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Other than using a web service, is there anyway to call a method in a web app from a windows application? Both run on the same machine.

I basically want to schedule a job to run a windows app which updates some file (for a bayesian spam filter), then I want to notify the web app to reload that file.

I know this can be done in other ways but I'm curious to know whether it's possible anyway.

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5 Answers 5

You can make your windows app connect to the web app and do a GET in a page that responds by reloading your file, I don't think it is strictly necessary to use a web service. This way you can also make it happen from a web browser.

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A Web Service is the "right" way if you want them to communicate directly. However, I've found it easier in some situations to coordinate via database records. For example, my web app has bulk email capability. To make it work, the web app just leaves a database record behind specifying the email to be sent. The WinApp scans periodically for these records and, when it finds one with an "unprocessed" status, it takes the appropriate action. This works like a charm for me in a very high volume environment.

You cannot quite do this in the other direction only because web apps don't generally sit around in a timing loop (there are ways around this but they aren't worth the effort). Thus, you'll require some type of initiating action to let the web app know when to reload the file. To do this, you could use the following code to do a GET on a page:

WebRequest wrContent = WebRequest.Create("http://www.yourUrl.com/yourpage.aspx");
Stream objStream = wrContent.GetResponse().GetResponseStream();
// I don't think you'll need the stream Reader but I include it for completeness
StreamReader objStreamReader = new StreamReader(objStream);

You'll then reload the file in the PageLoad method whenever this page is opened.

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How is the web application loading the file? If you were using a dependency on the Cache object, then simply updating the file will invalidate the Cache entry, causing your code to reload that entry when it is found to be null (or based on the "invalidated" event).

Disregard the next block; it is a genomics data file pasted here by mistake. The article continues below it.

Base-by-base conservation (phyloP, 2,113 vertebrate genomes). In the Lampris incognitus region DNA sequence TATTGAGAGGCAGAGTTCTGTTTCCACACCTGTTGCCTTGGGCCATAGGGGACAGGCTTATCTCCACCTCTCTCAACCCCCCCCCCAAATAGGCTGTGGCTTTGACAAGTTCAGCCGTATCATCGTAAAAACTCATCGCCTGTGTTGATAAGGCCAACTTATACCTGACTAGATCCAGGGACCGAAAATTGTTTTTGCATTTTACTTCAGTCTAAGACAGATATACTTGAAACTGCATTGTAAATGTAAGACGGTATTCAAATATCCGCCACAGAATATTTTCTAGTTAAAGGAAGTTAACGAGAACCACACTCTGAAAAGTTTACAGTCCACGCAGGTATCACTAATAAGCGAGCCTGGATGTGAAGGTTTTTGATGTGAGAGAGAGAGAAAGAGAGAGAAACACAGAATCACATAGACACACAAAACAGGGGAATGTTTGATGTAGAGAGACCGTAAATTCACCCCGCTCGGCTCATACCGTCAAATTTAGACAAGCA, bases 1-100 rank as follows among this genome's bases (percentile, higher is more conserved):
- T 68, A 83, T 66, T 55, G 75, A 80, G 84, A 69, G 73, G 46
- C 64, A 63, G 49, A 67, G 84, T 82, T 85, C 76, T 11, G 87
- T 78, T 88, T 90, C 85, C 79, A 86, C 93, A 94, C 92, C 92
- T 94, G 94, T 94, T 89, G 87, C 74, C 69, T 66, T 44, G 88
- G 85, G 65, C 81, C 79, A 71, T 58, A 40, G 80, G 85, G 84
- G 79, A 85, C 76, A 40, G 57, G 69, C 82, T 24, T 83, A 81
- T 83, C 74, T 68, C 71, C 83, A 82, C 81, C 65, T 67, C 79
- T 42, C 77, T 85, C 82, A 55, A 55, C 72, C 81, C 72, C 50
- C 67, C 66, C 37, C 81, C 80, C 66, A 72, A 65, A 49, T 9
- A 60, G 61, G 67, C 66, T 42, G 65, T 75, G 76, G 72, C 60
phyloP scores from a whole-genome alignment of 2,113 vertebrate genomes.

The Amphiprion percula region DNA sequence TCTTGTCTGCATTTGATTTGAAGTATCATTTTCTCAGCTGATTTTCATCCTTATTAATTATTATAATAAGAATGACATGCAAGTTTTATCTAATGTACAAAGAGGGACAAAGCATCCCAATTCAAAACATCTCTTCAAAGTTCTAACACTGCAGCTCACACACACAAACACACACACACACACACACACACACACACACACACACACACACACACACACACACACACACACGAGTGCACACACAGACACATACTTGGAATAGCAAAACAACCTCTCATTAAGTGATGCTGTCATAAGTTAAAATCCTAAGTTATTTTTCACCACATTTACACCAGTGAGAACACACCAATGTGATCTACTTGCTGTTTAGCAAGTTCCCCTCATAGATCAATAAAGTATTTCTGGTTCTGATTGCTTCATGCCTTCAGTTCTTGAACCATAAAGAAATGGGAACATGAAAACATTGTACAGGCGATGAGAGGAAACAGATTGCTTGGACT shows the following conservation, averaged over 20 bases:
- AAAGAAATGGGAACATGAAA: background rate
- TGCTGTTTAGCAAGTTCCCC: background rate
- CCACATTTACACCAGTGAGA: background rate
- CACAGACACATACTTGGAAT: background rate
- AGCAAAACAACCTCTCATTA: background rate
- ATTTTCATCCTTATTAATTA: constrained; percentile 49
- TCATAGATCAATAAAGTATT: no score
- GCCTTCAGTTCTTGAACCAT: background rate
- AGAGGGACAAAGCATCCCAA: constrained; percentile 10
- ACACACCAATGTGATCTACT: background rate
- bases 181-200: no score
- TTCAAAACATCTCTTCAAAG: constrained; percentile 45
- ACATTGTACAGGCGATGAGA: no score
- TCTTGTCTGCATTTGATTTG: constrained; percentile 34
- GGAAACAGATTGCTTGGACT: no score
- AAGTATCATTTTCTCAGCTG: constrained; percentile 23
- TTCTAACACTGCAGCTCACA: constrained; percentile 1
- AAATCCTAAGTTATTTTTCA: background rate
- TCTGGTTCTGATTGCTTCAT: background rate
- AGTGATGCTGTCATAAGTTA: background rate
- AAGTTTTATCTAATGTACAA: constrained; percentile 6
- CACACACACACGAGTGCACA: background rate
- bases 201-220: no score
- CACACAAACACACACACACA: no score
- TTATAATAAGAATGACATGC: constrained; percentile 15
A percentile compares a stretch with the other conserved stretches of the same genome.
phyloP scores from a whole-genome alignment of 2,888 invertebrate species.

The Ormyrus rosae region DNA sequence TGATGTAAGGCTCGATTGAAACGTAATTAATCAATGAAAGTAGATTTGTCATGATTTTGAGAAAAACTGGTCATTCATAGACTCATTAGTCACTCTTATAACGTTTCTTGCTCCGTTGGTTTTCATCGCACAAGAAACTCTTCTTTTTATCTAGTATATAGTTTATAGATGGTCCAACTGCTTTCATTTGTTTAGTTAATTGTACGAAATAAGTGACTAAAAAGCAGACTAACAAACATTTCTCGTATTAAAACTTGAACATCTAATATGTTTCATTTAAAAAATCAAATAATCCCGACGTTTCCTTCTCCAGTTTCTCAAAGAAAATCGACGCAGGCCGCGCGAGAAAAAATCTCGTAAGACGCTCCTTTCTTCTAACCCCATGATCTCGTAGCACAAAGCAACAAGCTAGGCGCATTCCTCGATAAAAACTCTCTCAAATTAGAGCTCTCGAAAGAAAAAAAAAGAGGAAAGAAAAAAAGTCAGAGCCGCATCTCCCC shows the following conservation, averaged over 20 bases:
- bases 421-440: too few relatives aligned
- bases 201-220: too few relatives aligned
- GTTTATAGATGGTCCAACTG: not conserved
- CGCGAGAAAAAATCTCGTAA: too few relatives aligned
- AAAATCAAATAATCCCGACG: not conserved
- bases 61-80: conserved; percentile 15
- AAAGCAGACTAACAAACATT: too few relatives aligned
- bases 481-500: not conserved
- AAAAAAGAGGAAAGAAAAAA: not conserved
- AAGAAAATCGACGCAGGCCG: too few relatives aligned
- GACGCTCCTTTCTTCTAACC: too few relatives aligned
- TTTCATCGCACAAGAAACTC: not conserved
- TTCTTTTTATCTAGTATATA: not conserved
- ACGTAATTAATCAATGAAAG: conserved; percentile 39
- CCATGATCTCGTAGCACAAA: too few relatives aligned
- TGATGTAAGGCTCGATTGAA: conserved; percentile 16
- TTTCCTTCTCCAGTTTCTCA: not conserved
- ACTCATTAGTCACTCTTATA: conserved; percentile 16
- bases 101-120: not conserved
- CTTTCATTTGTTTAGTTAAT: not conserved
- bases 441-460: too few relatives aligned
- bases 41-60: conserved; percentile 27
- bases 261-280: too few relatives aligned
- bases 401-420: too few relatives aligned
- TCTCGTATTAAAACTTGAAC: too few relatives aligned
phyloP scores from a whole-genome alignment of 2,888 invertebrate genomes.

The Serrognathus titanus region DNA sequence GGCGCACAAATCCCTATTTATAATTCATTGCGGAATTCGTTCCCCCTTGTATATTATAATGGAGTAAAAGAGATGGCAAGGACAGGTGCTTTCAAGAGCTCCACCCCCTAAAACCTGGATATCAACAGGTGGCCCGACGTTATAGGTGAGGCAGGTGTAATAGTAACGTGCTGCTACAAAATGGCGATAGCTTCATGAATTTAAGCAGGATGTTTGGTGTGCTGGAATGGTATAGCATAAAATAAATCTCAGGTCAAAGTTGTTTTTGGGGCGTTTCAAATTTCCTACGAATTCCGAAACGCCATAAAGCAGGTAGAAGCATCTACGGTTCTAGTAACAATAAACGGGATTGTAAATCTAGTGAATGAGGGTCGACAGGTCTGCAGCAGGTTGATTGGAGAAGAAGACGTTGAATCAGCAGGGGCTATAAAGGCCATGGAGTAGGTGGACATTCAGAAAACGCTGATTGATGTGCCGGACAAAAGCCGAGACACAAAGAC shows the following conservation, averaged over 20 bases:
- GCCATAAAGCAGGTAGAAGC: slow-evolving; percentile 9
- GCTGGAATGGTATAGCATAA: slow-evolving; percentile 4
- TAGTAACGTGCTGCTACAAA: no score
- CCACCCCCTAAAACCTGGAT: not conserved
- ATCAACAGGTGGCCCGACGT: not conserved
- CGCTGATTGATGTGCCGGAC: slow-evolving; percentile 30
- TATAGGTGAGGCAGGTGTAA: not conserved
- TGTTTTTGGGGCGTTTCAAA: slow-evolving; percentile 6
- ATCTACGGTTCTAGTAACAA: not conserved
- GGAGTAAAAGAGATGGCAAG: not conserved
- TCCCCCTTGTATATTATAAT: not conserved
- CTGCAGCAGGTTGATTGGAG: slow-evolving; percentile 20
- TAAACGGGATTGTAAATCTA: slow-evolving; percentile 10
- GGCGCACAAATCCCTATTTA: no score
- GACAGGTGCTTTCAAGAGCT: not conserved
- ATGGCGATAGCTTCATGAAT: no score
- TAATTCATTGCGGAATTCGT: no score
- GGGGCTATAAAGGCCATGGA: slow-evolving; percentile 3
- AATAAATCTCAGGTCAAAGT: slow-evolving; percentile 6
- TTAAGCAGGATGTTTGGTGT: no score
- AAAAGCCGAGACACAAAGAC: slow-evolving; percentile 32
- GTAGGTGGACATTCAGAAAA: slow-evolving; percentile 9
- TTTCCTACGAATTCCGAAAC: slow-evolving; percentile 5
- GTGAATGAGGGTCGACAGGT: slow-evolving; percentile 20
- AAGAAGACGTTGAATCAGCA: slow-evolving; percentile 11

Otherwise, I don't know how you would notify the application to update the file.

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Why the downvote? seems a reasonable approach –  Kev Apr 9 '09 at 2:30
    
I have no idea why certain downvotes happen. In this case, I can only guess someone didn't like "otherwise, I don't know how". –  John Saunders Apr 9 '09 at 10:23

An ASP.NET application only exists as an instance to serve a request. This is why web services are an easy way to handle this - the application has been instantiated to serve the service request. If you could be sure the instance existed and got a handle to it, you could use remoting. But without having a concrete handle to an instance of the application, you can't invoke the method directly.

There's plenty of other ways to communicate. You could use a database or some other kind of list which both applications poll and update periodically. There are plenty of asynchronous MQ solutions out there.

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So you'll create a page in your webapp specifically for this purpose. Use a Get request and pass in a url parameter. Then in the page_load event check for this paremter. if it exists then do your processing. By passing in the parameter you'll prevent accidental page loads that will cause the file to be uploaded and processed when you don't want it to be.

From the windows app make the url Get request by using the .Net HttpWebRequest. Example here: http://www.codeproject.com/KB/webservices/HttpWebRequest_Response.aspx

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